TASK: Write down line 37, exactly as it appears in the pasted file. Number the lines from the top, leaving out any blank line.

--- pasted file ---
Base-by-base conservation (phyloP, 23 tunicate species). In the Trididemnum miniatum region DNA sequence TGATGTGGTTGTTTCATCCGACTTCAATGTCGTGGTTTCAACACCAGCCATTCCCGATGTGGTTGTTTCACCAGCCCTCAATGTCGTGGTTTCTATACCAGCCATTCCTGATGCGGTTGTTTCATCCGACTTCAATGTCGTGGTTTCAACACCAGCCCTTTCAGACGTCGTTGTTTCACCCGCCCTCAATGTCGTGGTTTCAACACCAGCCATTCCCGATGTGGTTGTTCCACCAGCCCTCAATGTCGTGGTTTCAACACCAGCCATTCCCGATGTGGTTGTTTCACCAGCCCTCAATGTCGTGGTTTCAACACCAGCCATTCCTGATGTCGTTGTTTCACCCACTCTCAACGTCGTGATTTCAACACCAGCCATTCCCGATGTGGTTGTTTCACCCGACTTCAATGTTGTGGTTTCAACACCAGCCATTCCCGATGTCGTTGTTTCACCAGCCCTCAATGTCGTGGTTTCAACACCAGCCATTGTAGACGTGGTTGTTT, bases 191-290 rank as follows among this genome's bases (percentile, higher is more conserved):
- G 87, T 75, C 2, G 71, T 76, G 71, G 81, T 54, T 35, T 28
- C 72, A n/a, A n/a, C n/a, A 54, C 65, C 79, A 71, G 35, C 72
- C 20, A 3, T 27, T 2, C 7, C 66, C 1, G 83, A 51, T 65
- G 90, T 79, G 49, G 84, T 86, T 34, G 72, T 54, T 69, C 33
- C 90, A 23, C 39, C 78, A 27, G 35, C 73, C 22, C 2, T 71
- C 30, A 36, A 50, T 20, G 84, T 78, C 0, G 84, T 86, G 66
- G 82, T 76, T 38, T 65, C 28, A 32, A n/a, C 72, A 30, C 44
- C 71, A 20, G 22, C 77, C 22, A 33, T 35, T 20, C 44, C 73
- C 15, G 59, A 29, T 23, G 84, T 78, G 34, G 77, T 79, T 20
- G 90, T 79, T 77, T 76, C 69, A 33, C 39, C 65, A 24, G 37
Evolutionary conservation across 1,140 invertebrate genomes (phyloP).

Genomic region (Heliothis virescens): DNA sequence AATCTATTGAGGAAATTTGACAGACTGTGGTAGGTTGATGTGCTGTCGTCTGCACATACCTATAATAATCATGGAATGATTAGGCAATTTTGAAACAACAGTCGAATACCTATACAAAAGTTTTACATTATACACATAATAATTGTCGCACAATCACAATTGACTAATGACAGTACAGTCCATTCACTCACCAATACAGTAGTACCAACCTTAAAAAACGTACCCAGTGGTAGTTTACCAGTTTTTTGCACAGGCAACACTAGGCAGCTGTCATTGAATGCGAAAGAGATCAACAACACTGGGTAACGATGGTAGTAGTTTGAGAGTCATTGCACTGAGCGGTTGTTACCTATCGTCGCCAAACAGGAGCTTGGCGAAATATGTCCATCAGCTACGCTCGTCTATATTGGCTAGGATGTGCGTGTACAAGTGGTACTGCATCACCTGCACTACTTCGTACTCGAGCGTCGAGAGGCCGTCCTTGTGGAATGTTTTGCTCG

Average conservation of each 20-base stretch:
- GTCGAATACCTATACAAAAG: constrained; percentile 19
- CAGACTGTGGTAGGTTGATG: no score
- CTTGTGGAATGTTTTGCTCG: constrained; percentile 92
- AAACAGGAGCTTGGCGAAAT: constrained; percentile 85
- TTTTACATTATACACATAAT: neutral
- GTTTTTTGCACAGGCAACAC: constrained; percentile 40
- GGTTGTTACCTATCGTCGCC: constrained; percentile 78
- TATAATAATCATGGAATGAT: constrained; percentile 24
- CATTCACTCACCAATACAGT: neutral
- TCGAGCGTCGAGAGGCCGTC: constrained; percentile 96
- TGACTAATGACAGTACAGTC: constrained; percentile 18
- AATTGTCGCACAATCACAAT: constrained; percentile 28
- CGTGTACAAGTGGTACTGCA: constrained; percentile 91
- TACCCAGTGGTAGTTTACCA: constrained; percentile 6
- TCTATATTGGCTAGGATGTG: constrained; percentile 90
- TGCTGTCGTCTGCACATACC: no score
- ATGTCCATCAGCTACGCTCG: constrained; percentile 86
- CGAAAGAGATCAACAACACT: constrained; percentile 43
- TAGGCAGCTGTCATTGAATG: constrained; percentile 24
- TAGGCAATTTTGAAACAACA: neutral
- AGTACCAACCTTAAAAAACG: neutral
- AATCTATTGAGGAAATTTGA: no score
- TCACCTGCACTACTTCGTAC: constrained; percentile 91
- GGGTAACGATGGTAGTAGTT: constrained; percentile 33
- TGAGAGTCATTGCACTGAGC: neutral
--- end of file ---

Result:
- TCACCTGCACTACTTCGTAC: constrained; percentile 91